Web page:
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Sunday, 22 April 2018
RESIDENTS have formed a campaign group to stop dangerous driving by students from The Henley College in the surrounding streets.
It follows a crash last week in which a Ford Fiesta driven by a student overturned in Deanfield Road after colliding with two parked cars.
The residents plan to lobby the college, saying the problem has existed for several years and they are worried that someone could be injured or killed. They want staff to monitor the students’ driving and parking more closely.
They also want regular police patrols, a reduced speed limit and more yellow lines.
Nicola Gordon, who lives in Deanfield Road, began rallying her neighbours after the accident outside her house.
She walks along the road every day, taking her five-year-old daughter Beatrice to Valley Road Primary School and usually has her other daughter Emma, two, with her too.
Mrs Gordon said: “Unfortunately, more often than not, the speeding is by students at the college. People have been raising it regularly with the police for a number of years.
“What happened last week has brought it back up and something has to be done. When you see the pictures, it’s quite horrific. Hopefully it will make the people in authority realise something needs to be done.”
Mrs Gordon was due to meet college principal Satwant Deol today (Friday).
She said: “We need to know what the college is going to do in the immediate future. It can help by doing more of its own policing. We want them to look at that and acknowlege the problems in the road.”
Richard Cartland, of Deanfield Road, said: “Driving and parking are a problem and they compound each other.
“There is no police presence in Henley anymore so there are no penalties for what they are doing.
“I am trying to convince the college they need to be responsible for the students inside and outside the college.
“I showed the principal the photographs of the incident and she was shocked.”
Mr Cartland, who has lived in the street for more than a decade, said the area needed to be monitored by college security staff.
He added: “I’ve suggested one comes down to Tilebarn Lane and the other goes down the bottom of the road and they communicate by walkie-talkie.
“Ninety-eight per cent of the students are fine but it’s the two per cent letting the rest down. They are not necessarily speeding but it’s the way they accelerate.”
Mike Phelan, also of Deanfield Road, says there have been other crashes involving college students recently and he witnesses students flouting parking laws every day.
In a letter to this week’s Henley Standard, he says: “The parking problem is easy to spot but the dangerous driving is another matter altogether.
“I was once on the receiving end of threatening behaviour from students after remonstrating with them regarding dangerous driving. Residents witness it daily. Examples are racing at the speed bumps and breaking hard at the last moment to avoid ‘grounding’, driving around the speed bumps with near-side wheels on the pavements and at little reduction in speed and multiple wheel-spinning circuits of the roundabouts which leave the smell of burning rubber in the air for some minutes.
“All this is often accompanied with shrieks of excitement and in-car stereo system operation at volumes that can be heard 50 yards away.
“Without action I fear someone will be killed and it will most likely be a young child who does not understand the danger.”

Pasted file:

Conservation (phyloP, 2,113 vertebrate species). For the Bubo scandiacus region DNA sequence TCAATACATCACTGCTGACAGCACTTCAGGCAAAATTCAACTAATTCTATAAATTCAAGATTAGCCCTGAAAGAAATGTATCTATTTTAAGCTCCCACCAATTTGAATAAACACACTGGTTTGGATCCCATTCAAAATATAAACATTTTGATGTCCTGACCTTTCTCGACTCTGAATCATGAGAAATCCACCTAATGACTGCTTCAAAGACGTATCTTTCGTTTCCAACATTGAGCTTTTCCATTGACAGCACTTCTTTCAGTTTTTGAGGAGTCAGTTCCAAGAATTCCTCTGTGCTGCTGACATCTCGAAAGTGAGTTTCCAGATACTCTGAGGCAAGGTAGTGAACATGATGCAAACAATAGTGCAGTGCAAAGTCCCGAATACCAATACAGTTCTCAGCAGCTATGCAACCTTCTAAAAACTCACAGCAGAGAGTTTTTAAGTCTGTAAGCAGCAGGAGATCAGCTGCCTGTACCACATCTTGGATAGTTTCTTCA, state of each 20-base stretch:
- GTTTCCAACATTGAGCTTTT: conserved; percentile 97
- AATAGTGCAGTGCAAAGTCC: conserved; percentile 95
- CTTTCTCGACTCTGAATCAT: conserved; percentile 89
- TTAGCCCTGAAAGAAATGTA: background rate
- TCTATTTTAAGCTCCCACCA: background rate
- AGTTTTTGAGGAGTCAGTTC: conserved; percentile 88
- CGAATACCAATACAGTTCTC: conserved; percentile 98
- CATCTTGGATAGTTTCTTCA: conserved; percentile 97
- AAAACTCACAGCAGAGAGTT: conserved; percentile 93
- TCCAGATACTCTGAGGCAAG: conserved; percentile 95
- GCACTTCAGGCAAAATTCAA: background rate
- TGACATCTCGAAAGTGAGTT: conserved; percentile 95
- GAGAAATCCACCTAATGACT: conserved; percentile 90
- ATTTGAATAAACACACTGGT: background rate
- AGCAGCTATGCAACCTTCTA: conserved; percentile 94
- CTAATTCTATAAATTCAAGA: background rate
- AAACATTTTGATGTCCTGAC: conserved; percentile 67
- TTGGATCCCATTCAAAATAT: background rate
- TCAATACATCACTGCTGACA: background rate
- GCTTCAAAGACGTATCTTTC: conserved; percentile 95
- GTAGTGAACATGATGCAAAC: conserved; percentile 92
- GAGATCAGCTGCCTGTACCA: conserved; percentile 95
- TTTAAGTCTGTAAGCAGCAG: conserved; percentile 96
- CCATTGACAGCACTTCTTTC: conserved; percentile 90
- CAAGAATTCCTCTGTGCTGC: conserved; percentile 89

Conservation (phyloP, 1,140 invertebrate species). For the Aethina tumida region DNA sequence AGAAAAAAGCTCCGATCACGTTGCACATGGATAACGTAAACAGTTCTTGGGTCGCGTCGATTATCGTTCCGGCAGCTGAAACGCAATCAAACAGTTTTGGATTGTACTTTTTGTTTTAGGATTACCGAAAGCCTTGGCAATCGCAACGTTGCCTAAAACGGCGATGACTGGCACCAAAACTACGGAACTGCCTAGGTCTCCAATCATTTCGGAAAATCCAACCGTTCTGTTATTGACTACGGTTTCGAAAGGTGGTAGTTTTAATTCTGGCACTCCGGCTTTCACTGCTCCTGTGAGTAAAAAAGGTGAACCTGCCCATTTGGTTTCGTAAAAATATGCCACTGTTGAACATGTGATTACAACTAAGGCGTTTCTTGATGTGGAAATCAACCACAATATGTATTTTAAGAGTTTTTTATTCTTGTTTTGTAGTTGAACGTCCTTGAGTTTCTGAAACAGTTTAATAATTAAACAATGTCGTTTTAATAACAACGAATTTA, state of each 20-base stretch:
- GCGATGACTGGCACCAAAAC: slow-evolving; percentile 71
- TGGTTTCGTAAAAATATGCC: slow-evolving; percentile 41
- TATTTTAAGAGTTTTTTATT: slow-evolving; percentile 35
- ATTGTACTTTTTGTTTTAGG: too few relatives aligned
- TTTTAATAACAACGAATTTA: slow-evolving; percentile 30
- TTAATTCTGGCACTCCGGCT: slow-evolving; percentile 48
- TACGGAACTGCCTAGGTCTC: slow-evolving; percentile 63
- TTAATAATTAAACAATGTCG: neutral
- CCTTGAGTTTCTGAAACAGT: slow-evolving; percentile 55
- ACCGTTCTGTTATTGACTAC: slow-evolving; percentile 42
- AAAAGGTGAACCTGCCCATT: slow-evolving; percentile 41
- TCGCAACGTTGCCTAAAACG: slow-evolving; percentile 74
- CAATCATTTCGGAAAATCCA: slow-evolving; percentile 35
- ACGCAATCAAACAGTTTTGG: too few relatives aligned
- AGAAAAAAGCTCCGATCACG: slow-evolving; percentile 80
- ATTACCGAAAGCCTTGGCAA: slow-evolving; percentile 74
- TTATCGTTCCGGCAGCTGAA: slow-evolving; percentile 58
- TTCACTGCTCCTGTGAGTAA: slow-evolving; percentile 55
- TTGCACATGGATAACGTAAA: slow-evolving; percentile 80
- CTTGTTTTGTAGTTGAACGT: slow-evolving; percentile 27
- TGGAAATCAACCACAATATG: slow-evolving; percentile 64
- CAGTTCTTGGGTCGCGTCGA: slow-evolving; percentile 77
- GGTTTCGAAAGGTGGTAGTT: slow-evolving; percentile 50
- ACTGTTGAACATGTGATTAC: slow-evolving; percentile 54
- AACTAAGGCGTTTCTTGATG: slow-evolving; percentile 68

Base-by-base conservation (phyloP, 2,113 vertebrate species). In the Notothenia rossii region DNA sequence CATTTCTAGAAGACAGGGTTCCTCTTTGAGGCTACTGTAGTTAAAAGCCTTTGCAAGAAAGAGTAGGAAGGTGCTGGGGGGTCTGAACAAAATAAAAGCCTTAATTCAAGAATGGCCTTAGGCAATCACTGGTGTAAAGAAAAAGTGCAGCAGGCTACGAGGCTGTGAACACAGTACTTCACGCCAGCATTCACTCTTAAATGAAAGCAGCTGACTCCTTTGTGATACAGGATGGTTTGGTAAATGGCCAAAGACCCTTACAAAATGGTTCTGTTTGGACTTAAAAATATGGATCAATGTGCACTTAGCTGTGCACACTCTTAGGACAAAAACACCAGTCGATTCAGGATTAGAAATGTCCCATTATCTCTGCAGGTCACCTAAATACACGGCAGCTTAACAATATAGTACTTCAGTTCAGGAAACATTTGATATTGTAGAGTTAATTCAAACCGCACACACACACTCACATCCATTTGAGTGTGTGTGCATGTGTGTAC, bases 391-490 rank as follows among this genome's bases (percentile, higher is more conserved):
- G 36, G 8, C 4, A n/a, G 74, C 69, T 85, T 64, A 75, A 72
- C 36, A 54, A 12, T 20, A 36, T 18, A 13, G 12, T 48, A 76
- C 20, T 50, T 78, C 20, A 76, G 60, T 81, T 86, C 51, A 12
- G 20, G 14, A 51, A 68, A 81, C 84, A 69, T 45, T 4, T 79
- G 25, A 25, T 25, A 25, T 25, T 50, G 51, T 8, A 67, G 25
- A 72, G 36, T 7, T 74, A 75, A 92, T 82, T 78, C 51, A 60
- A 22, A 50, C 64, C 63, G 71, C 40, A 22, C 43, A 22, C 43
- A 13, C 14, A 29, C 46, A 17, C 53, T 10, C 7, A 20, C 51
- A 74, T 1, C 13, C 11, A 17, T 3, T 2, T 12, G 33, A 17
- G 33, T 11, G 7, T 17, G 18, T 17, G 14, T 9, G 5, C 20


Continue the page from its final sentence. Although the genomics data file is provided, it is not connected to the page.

Mr Phelan, who has raised the issue with the college’s chairman of governors Peter Le Conte, Oxfordshire county councillor Stefan Gawrysiak and Henley MP John Howell, has suggested having regular foot patrols in the area by college staff and the police, double yellow lines at all junctions and a 20mph speed limit.
But he says: “What do I expect to be done? Absolutely nothing, at least in the short term, because no one has any money for preventative action.
“However, there are duties to the public which cannot be ignored forever, so I expect some action soon.”
Mark Davies, of Valley Road, says he has also witnessed dangerous and inconsiderate driving by students.
“It’s an ever-increasing problem,” he said. “Alongside the driving incidents, we have the problem of litter being left on the ground around parked student cars.
“The college appears to do little or nothing to combat the negative effects any of this has on the surrounding community, one that it’s happy to boast about in its prospectus.
“Every day some cars zoom along Valley Road at speeds way over the speed limit, showing no appreciation for the families who live there.
“Thank goodness there hasn’t been an incident involving any of the children or parents who walk these routes each day on their way to school or nursery at Valley Road or Gillotts.”
Neda Mowatt, from Henley, says she was too scared to walk in the area at certain times of the day.
She said: “Inconsiderate parking, aggressive driving, overtaking and even donut turns along Deanfield Road are a daily occurrence by certain Henley College students.
“It is only a matter of time until a pedestrian is injured from poor driving and the council must consider further traffic-calming measures to slow traffic along this stretch of road.”
A college spokeswoman said: “The college is liaising with residents and we will fully support any measures to calm traffic and address parking issues.”
Last week, the college said it was speaking to the local community “about what measures we can put in place to help to minimise any potential risk in future”.
It added: “We communicate regularly with our students about safety and value our community partnerships, so looking at ways we can engage positively with local residents and the police to ensure road safety is our priority.”
19 March 2018
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